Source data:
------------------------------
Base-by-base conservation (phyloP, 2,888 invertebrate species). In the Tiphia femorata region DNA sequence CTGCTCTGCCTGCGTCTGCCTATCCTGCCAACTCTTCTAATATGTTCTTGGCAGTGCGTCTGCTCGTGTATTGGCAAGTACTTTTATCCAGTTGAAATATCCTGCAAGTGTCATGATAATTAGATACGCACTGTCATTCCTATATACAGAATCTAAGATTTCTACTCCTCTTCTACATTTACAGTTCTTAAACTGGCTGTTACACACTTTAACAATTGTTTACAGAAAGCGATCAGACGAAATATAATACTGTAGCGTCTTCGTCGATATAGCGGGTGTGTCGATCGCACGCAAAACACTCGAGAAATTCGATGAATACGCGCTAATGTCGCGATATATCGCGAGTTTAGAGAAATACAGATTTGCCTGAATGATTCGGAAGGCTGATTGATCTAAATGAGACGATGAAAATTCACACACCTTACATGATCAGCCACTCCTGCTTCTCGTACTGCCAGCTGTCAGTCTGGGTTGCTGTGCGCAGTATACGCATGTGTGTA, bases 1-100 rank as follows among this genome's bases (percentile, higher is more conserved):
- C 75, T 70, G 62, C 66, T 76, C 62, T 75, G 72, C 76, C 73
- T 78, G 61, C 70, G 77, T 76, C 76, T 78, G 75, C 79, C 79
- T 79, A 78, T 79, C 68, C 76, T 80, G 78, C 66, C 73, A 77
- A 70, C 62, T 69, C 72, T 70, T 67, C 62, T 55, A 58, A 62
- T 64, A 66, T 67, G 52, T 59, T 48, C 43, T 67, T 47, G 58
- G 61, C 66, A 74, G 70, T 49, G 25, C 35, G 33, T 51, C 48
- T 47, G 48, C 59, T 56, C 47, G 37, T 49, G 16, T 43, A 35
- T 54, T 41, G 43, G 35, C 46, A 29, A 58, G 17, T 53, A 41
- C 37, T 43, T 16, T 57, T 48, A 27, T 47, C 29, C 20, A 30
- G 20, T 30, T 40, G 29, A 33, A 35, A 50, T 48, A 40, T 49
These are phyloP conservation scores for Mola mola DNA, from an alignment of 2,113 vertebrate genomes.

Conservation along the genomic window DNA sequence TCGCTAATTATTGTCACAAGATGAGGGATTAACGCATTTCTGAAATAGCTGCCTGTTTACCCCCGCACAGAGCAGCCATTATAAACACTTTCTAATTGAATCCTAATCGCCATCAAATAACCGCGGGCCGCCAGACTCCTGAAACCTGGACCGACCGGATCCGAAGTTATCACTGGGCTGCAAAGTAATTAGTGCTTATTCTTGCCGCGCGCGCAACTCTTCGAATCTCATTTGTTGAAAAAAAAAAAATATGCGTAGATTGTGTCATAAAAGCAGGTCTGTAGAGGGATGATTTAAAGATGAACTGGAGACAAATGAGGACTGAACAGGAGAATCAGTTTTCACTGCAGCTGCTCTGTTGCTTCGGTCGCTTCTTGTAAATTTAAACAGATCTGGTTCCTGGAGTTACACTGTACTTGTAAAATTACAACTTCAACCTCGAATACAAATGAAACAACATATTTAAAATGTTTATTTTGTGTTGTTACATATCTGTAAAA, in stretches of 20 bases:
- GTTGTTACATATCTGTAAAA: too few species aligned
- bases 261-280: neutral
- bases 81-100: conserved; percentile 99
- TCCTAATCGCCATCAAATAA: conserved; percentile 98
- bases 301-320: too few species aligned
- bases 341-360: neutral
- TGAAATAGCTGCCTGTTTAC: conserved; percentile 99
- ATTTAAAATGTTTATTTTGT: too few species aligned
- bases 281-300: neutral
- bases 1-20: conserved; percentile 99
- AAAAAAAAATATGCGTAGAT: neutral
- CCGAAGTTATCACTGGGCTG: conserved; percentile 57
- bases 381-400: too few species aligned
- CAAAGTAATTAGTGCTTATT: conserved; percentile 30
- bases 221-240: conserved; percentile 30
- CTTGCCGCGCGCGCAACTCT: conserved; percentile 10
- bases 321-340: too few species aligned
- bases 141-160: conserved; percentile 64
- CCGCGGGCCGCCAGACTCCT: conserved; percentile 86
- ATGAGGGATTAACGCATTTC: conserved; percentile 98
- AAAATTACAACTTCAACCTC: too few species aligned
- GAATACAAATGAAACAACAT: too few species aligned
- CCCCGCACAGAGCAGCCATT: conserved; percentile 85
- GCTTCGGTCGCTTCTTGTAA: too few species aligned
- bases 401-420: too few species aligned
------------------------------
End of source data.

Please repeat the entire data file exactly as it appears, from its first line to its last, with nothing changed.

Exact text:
Base-by-base conservation (phyloP, 2,888 invertebrate species). In the Tiphia femorata region DNA sequence CTGCTCTGCCTGCGTCTGCCTATCCTGCCAACTCTTCTAATATGTTCTTGGCAGTGCGTCTGCTCGTGTATTGGCAAGTACTTTTATCCAGTTGAAATATCCTGCAAGTGTCATGATAATTAGATACGCACTGTCATTCCTATATACAGAATCTAAGATTTCTACTCCTCTTCTACATTTACAGTTCTTAAACTGGCTGTTACACACTTTAACAATTGTTTACAGAAAGCGATCAGACGAAATATAATACTGTAGCGTCTTCGTCGATATAGCGGGTGTGTCGATCGCACGCAAAACACTCGAGAAATTCGATGAATACGCGCTAATGTCGCGATATATCGCGAGTTTAGAGAAATACAGATTTGCCTGAATGATTCGGAAGGCTGATTGATCTAAATGAGACGATGAAAATTCACACACCTTACATGATCAGCCACTCCTGCTTCTCGTACTGCCAGCTGTCAGTCTGGGTTGCTGTGCGCAGTATACGCATGTGTGTA, bases 1-100 rank as follows among this genome's bases (percentile, higher is more conserved):
- C 75, T 70, G 62, C 66, T 76, C 62, T 75, G 72, C 76, C 73
- T 78, G 61, C 70, G 77, T 76, C 76, T 78, G 75, C 79, C 79
- T 79, A 78, T 79, C 68, C 76, T 80, G 78, C 66, C 73, A 77
- A 70, C 62, T 69, C 72, T 70, T 67, C 62, T 55, A 58, A 62
- T 64, A 66, T 67, G 52, T 59, T 48, C 43, T 67, T 47, G 58
- G 61, C 66, A 74, G 70, T 49, G 25, C 35, G 33, T 51, C 48
- T 47, G 48, C 59, T 56, C 47, G 37, T 49, G 16, T 43, A 35
- T 54, T 41, G 43, G 35, C 46, A 29, A 58, G 17, T 53, A 41
- C 37, T 43, T 16, T 57, T 48, A 27, T 47, C 29, C 20, A 30
- G 20, T 30, T 40, G 29, A 33, A 35, A 50, T 48, A 40, T 49
These are phyloP conservation scores for Mola mola DNA, from an alignment of 2,113 vertebrate genomes.

Conservation along the genomic window DNA sequence TCGCTAATTATTGTCACAAGATGAGGGATTAACGCATTTCTGAAATAGCTGCCTGTTTACCCCCGCACAGAGCAGCCATTATAAACACTTTCTAATTGAATCCTAATCGCCATCAAATAACCGCGGGCCGCCAGACTCCTGAAACCTGGACCGACCGGATCCGAAGTTATCACTGGGCTGCAAAGTAATTAGTGCTTATTCTTGCCGCGCGCGCAACTCTTCGAATCTCATTTGTTGAAAAAAAAAAAATATGCGTAGATTGTGTCATAAAAGCAGGTCTGTAGAGGGATGATTTAAAGATGAACTGGAGACAAATGAGGACTGAACAGGAGAATCAGTTTTCACTGCAGCTGCTCTGTTGCTTCGGTCGCTTCTTGTAAATTTAAACAGATCTGGTTCCTGGAGTTACACTGTACTTGTAAAATTACAACTTCAACCTCGAATACAAATGAAACAACATATTTAAAATGTTTATTTTGTGTTGTTACATATCTGTAAAA, in stretches of 20 bases:
- GTTGTTACATATCTGTAAAA: too few species aligned
- bases 261-280: neutral
- bases 81-100: conserved; percentile 99
- TCCTAATCGCCATCAAATAA: conserved; percentile 98
- bases 301-320: too few species aligned
- bases 341-360: neutral
- TGAAATAGCTGCCTGTTTAC: conserved; percentile 99
- ATTTAAAATGTTTATTTTGT: too few species aligned
- bases 281-300: neutral
- bases 1-20: conserved; percentile 99
- AAAAAAAAATATGCGTAGAT: neutral
- CCGAAGTTATCACTGGGCTG: conserved; percentile 57
- bases 381-400: too few species aligned
- CAAAGTAATTAGTGCTTATT: conserved; percentile 30
- bases 221-240: conserved; percentile 30
- CTTGCCGCGCGCGCAACTCT: conserved; percentile 10
- bases 321-340: too few species aligned
- bases 141-160: conserved; percentile 64
- CCGCGGGCCGCCAGACTCCT: conserved; percentile 86
- ATGAGGGATTAACGCATTTC: conserved; percentile 98
- AAAATTACAACTTCAACCTC: too few species aligned
- GAATACAAATGAAACAACAT: too few species aligned
- CCCCGCACAGAGCAGCCATT: conserved; percentile 85
- GCTTCGGTCGCTTCTTGTAA: too few species aligned
- bases 401-420: too few species aligned